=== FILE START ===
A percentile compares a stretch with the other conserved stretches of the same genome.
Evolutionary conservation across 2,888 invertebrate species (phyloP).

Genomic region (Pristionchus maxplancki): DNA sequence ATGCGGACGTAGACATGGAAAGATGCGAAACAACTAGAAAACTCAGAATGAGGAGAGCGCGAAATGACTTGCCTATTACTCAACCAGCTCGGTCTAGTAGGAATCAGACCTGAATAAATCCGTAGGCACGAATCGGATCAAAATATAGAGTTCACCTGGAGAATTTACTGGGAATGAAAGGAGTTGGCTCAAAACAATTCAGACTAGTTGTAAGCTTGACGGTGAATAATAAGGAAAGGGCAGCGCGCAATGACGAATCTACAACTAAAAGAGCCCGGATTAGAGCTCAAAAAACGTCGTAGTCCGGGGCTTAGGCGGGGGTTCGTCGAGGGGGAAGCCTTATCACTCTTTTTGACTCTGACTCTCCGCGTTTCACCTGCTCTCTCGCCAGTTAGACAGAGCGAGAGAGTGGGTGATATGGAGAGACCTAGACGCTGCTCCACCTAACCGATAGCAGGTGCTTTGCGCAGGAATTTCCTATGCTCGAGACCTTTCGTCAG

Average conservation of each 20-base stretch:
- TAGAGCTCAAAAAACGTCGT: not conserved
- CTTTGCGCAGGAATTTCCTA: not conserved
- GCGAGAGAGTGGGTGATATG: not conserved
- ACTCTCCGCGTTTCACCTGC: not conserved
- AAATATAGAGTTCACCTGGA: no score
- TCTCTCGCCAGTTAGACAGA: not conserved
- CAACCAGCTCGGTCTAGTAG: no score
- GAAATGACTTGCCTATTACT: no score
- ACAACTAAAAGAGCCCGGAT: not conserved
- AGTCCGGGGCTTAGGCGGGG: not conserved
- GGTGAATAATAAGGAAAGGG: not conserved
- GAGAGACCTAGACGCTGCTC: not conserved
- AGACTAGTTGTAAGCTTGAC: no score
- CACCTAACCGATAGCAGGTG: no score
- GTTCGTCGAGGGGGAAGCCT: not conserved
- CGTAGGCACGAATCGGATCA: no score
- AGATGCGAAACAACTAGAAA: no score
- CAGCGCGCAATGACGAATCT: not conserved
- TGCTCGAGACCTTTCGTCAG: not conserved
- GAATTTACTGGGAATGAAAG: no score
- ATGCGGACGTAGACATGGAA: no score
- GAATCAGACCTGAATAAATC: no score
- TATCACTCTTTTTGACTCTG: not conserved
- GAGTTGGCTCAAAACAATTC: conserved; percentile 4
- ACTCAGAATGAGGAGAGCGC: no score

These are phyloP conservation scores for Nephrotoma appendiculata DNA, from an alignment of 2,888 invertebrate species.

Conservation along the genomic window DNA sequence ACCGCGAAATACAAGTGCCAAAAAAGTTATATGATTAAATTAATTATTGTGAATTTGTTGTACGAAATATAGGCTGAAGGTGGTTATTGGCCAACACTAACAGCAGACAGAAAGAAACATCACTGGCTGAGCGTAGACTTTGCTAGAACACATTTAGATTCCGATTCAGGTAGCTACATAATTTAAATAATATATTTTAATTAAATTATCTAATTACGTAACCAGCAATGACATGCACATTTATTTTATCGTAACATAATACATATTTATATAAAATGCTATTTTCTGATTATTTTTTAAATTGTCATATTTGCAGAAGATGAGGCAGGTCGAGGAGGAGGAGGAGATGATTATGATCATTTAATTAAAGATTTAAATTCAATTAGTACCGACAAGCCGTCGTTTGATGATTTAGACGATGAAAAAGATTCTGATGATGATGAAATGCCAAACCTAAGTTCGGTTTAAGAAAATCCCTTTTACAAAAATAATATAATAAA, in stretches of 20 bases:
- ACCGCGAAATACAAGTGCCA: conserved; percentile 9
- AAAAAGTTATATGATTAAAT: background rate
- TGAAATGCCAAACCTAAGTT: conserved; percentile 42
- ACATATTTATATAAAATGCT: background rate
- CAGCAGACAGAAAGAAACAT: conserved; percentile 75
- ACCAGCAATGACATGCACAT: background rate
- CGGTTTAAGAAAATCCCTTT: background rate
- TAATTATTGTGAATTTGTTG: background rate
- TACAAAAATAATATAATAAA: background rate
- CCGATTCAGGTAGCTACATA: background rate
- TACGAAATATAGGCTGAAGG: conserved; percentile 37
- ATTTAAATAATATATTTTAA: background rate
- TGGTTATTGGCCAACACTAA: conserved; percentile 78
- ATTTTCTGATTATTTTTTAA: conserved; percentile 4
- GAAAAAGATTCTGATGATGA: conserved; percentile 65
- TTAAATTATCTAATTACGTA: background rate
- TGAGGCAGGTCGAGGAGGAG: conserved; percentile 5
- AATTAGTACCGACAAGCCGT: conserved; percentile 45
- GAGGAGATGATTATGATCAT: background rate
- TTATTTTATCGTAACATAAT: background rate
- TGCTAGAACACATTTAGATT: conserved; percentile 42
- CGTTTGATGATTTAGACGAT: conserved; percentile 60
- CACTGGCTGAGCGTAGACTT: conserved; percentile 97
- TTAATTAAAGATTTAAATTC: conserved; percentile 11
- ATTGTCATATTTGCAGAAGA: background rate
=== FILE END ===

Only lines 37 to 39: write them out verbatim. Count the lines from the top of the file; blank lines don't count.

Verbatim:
- ACCAGCAATGACATGCACAT: background rate
- CGGTTTAAGAAAATCCCTTT: background rate
- TAATTATTGTGAATTTGTTG: background rate